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Search Results: 1 - 10 of 2059 matches for " Forman MR "
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Life-course origins of the ages at menarche and menopause
Forman MR, Mangini LD, Thelus-Jean R, Hayward MD
Adolescent Health, Medicine and Therapeutics , 2013, DOI: http://dx.doi.org/10.2147/AHMT.S15946
Abstract: ourse origins of the ages at menarche and menopause Review (1325) Total Article Views Authors: Forman MR, Mangini LD, Thelus-Jean R, Hayward MD Published Date January 2013 Volume 2013:4 Pages 1 - 21 DOI: http://dx.doi.org/10.2147/AHMT.S15946 Received: 30 August 2012 Accepted: 26 October 2012 Published: 18 January 2013 Michele R Forman,1 Lauren D Mangini,1 Rosenie Thelus-Jean,2 Mark D Hayward3 1Nutritional Sciences, The University of Texas at Austin, Austin, TX, 2Office of the Surgeon General, Department of the Army, Washington DC, 3Population Research Center, The University of Texas at Austin, Austin, TX, USA Abstract: A woman's age at menarche (first menstrual period) and her age at menopause are the alpha and omega of her reproductive years. The timing of these milestones is critical for a woman's health trajectory over her lifespan, as they are indicators of ovarian function and aging. Both early and late timing of either event are associated with risk for adverse health and psychosocial outcomes. Thus, the search for a relationship between age at menarche and menopause has consequences for chronic disease prevention and implications for public health. This article is a review of evidence from the fields of developmental biology, epidemiology, nutrition, demography, sociology, and psychology that examine the menarche–menopause connection. Trends in ages at menarche and menopause worldwide and in subpopulations are presented; however, challenges exist in constructing trends. Among 36 studies that examine the association between the two sentinel events, ten reported a significant direct association, two an inverse association, and the remainder had null findings. Multiple factors, including hormonal and environmental exposures, socioeconomic status, and stress throughout the life course are hypothesized to influence the tempo of growth, including body size and height, development, menarche, menopause, and the aging process in women. The complexity of these factors and the pathways related to their effects on each sentinel event complicate evaluation of the relationship between menarche and menopause. Limitations of past investigations are discussed, including lack of comparability of socioeconomic status indicators and biomarker use across studies, while minority group differences have received scant attention. Suggestions for future directions are proposed. As research across endocrinology, epidemiology, and the social sciences becomes more integrated, the confluence of perspectives will yield a richer understanding of the influences on the tempo of a woman's reproductive life cycle as well as accelerate progress toward more sophisticated preventive strategies for chronic disease.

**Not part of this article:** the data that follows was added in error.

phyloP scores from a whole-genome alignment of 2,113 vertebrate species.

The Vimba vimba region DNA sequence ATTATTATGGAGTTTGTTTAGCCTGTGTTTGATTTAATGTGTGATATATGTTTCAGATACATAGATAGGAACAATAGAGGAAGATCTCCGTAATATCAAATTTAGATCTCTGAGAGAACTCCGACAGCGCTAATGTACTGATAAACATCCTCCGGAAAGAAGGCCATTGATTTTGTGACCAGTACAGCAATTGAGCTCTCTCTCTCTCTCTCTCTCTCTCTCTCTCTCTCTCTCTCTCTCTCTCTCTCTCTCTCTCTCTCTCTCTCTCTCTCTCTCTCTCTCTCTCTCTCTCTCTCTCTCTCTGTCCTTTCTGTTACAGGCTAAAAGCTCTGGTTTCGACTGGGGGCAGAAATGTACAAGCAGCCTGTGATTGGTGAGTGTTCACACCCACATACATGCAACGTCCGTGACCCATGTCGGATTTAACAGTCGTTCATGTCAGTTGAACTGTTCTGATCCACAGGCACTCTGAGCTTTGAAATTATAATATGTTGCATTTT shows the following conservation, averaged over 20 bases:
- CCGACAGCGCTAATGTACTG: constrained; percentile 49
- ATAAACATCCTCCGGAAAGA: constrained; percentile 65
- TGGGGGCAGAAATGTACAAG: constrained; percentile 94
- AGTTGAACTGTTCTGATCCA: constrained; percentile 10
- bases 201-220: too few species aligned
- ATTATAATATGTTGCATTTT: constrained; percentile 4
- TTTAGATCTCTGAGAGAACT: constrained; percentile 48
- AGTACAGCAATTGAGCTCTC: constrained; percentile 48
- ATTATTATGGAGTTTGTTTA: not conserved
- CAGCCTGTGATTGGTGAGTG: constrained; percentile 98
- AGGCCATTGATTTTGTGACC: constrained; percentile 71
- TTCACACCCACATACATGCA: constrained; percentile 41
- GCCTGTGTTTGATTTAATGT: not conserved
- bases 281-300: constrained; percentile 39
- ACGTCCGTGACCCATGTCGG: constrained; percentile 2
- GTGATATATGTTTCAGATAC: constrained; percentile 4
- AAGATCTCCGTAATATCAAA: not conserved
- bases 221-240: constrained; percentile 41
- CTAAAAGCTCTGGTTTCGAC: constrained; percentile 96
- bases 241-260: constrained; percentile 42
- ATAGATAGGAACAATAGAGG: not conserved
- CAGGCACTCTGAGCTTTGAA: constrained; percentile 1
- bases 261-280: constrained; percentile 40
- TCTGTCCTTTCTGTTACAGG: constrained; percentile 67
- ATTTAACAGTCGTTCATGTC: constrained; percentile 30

Life-course origins of the ages at menarche and menopause